Jayalakshmi Textiles generates 70 percent of its energy requirement from its windmills and solar panels. Government policies such as subsidies and initial investment support play important roles in switching to renewables, he says. Agreeing that initial installation costs are high, over a period it pays off, he adds. In his estimates, the return-on-investment period for renewable power infrastructure is about 6 years, which is a positive aspect.

In addition to shifting to renewables, the textile sector is moving towards developing advanced textiles using unconventional natural fibers, such as kenaf, hemp, banana and bamboo fibers. The recent high volatility in the cotton market has created an urgency in the sector to look for alternate natural fibers. Viscose rayon blends with cotton are used to develop a myriad of home textile products. Such creative ways of being sustainable and nimble is opening-up new markets for the conventional sector in forensics, homeland security, aerospace and defense, as well. 

The advanced textiles sector should devise standards and strategies for recycling and reuse. “Reusing textile waste by recycling the materials and remodeling them back into their original form minimizes the usage of raw materials and thus reduces the textile industry’s pressure on the environment,” says Dr. Prakash Vasudevan.

Industry and institute collaboration

Academic institutions that teach disciplines such as textile technology, fashion, materials science, chemical engineering and plant science have worked on many projects related to some form of sustainable textiles. Included among them are better cotton initiatives, biodegradable textiles and life-cycle assessment (LCA) analysis. The need of the hour is translational research, which the industry can adopt to develop marketable greener products that consumers find affordable. 

Recently, biodegradable kenaf fiber-based sanitary pads were made commercial by Coimbatore-based Green Delight Innovations Pvt. Ltd. The product evolved out of undergraduate research by two students at Kumaraguru College of Technology. Even though the price of biodegradable sanitary napkins is slightly higher than commercially available synthetic superabsorbent based pads, awareness is growing among urban users. “To attract rural consumers, the company is adopting creative marketing techniques,” says Prof. Ramakrishnan Govindan.

In a similar vein, a research project at Texas Tech University has looked at finding value-added applications for discounted cotton, such as in the oil and gas sectors. This project has found an international partner in Jayalakshmi Textiles to manufacture 100 percent natural cotton-based advanced products. The Indo-U.S. collaboration is a good model for enabling the conventional textile industry to diversify into advanced textiles using sustainable methods and materials.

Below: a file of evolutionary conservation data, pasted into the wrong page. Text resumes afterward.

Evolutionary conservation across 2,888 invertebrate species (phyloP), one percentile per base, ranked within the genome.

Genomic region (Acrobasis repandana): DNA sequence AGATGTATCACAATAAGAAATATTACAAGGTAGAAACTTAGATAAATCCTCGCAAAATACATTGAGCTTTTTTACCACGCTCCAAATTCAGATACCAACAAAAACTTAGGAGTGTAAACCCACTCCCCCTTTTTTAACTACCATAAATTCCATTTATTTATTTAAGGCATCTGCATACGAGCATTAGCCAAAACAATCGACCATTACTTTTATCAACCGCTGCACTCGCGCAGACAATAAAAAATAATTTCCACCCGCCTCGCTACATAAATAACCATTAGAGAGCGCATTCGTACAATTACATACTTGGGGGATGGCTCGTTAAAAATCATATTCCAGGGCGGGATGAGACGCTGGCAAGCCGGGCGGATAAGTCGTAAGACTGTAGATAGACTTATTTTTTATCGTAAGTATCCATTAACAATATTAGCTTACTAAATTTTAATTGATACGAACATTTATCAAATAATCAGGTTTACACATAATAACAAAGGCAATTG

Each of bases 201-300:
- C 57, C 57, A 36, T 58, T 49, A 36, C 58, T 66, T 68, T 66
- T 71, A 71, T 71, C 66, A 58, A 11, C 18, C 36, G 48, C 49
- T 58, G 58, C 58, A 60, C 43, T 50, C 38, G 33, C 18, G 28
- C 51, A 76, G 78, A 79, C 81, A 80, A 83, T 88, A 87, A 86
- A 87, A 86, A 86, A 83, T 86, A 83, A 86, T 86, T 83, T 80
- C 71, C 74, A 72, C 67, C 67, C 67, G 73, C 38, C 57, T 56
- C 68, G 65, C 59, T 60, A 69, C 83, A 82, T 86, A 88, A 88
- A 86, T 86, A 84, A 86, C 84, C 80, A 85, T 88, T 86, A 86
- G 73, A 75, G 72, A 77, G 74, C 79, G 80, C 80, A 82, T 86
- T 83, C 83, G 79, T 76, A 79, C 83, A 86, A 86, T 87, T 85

Considering process

A key area which needs attention is making the finishing processes eco-friendly ones. Such approaches are appropriate for advanced textiles, where functionality in most cases depends on finished applications. Efforts are underway to use less water, electrolytes and chemicals. High priority research in the field is focused on reducing water pollution due to chemical discharge. 

More importantly, sophisticated water treatment facilities are coming online to cater to zero discharge requirements. SITRA has developed novel chemicals to avoid salt in dyeing via the cationization process, which can reduce the total dissolved solids by 70 percent. Dyes and functionalizing chemicals are found to cause harm and hence detoxifying them using sustainable methods are important. 

Metal oxides like titanium dioxide can neutralize toxic dyes such as Rhodamine B. A laboratory level work in the Nonwovens and Advanced Materials Laboratory at Texas Tech University has shown that activation of metal oxide can occur in the presence of sunlight, which can make the process more cost-effective and sustainable.

Moving Forward

Sustainability does not simply mean the use of greener materials and processes. It involves the adaptation of practices that reduce the cost of manufacturing, and involves a variety of strategies, which could include the use of renewable energy, enhancing the productivity of the workforce, emphasizing the importance of investments in R & D and others. The immediate need for the industry is in educating stakeholders about the mid- to long-term benefits of earth-friendly products and processes. Sustainable manufacturing will lead to job creation and provide more opportunities for growth in the manufacturing industry.

Dr. Seshadri Ramkumar is a professor at the Nonwovens & Advanced Materials Laboratory, Texas Tech University, Lubbock, and a frequent contributor to Textile Technology Source.